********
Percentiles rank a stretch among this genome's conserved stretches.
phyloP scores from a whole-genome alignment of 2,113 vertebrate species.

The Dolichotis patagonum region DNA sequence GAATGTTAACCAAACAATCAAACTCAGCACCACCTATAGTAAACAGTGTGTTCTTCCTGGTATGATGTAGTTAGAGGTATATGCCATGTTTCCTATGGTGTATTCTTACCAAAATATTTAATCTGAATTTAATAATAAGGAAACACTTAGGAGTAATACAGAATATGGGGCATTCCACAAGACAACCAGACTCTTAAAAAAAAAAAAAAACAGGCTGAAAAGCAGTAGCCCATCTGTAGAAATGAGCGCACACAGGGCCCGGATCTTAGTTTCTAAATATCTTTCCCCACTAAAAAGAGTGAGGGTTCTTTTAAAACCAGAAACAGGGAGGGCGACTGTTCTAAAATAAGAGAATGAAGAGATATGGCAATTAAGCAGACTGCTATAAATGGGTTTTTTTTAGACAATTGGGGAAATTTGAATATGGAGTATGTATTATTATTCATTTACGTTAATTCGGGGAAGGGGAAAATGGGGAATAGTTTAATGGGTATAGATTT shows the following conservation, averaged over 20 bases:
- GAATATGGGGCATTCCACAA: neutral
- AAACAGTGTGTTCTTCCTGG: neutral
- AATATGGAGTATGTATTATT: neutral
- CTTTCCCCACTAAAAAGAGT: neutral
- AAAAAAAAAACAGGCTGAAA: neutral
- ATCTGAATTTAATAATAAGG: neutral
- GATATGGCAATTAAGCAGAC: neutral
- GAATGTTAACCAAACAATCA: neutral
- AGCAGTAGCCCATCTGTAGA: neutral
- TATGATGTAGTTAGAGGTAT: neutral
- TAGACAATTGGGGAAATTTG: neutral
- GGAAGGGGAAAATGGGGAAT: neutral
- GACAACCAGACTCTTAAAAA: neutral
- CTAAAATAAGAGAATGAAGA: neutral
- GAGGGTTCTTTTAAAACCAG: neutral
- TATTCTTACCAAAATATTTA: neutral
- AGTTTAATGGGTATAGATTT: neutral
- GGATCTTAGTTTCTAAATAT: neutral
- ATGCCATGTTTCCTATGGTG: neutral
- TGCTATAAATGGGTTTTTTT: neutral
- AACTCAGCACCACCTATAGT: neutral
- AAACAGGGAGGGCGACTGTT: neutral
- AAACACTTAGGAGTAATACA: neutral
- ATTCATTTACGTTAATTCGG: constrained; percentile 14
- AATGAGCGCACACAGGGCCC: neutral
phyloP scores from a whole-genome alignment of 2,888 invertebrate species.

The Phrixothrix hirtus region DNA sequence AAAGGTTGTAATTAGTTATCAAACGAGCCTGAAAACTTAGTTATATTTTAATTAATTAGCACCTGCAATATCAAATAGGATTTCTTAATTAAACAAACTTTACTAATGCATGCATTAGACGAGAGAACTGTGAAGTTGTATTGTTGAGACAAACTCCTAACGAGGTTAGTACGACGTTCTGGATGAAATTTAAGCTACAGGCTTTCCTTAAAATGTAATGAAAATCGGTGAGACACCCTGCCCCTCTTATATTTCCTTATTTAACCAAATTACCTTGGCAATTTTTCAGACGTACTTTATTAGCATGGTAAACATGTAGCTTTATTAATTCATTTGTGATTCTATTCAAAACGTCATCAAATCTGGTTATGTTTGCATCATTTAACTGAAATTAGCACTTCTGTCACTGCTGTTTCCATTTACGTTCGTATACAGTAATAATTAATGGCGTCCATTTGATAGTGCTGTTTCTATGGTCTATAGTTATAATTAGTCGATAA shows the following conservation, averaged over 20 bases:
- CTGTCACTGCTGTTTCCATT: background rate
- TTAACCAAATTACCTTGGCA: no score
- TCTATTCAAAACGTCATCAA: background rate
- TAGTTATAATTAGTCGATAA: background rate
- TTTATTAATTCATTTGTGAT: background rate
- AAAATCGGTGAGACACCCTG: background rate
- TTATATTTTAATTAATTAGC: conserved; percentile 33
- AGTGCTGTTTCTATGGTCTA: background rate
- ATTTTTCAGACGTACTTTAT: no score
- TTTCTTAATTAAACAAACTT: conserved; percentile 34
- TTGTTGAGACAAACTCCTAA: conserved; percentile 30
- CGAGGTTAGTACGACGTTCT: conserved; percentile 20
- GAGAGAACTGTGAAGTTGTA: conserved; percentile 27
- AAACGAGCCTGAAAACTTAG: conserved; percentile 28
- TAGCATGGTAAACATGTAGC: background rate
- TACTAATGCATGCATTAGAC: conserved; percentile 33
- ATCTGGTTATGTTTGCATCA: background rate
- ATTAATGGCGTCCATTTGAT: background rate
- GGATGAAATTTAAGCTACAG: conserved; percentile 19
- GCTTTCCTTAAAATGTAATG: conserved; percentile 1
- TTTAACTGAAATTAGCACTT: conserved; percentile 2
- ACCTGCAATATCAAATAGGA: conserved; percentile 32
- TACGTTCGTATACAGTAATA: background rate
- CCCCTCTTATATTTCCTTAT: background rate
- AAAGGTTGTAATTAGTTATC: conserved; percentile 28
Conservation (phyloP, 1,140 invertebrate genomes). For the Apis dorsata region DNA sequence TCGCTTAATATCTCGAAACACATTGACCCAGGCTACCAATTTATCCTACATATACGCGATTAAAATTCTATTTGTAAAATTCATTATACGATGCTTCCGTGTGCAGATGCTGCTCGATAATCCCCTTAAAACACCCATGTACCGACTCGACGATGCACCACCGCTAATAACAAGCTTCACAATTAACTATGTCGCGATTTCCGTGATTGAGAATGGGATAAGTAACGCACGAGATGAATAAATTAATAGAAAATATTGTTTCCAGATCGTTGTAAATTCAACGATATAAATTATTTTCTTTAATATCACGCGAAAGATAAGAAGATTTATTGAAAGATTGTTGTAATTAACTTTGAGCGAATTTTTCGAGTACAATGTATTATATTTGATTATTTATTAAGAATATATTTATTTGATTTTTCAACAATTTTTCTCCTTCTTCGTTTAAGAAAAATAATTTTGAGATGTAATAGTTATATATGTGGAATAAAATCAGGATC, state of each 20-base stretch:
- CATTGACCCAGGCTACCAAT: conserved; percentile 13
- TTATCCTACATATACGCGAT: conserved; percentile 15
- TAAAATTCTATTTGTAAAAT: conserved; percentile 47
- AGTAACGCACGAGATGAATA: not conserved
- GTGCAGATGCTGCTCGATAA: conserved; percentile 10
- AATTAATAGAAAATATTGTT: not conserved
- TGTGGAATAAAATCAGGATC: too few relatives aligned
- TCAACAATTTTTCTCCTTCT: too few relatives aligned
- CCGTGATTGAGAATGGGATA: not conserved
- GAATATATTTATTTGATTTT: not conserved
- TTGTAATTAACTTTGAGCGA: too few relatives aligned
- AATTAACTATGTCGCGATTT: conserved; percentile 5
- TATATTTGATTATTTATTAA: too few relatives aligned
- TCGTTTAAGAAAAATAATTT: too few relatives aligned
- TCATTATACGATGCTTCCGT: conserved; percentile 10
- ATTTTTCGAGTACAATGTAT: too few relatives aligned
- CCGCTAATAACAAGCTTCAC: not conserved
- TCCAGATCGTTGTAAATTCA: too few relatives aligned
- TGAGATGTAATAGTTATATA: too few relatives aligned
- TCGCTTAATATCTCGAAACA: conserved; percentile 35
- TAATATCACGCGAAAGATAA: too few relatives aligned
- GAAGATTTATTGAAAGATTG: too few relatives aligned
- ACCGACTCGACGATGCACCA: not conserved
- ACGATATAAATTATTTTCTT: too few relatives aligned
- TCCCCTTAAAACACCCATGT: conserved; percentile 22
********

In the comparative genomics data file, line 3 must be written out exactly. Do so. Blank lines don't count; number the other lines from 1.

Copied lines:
The Dolichotis patagonum region DNA sequence GAATGTTAACCAAACAATCAAACTCAGCACCACCTATAGTAAACAGTGTGTTCTTCCTGGTATGATGTAGTTAGAGGTATATGCCATGTTTCCTATGGTGTATTCTTACCAAAATATTTAATCTGAATTTAATAATAAGGAAACACTTAGGAGTAATACAGAATATGGGGCATTCCACAAGACAACCAGACTCTTAAAAAAAAAAAAAAACAGGCTGAAAAGCAGTAGCCCATCTGTAGAAATGAGCGCACACAGGGCCCGGATCTTAGTTTCTAAATATCTTTCCCCACTAAAAAGAGTGAGGGTTCTTTTAAAACCAGAAACAGGGAGGGCGACTGTTCTAAAATAAGAGAATGAAGAGATATGGCAATTAAGCAGACTGCTATAAATGGGTTTTTTTTAGACAATTGGGGAAATTTGAATATGGAGTATGTATTATTATTCATTTACGTTAATTCGGGGAAGGGGAAAATGGGGAATAGTTTAATGGGTATAGATTT shows the following conservation, averaged over 20 bases: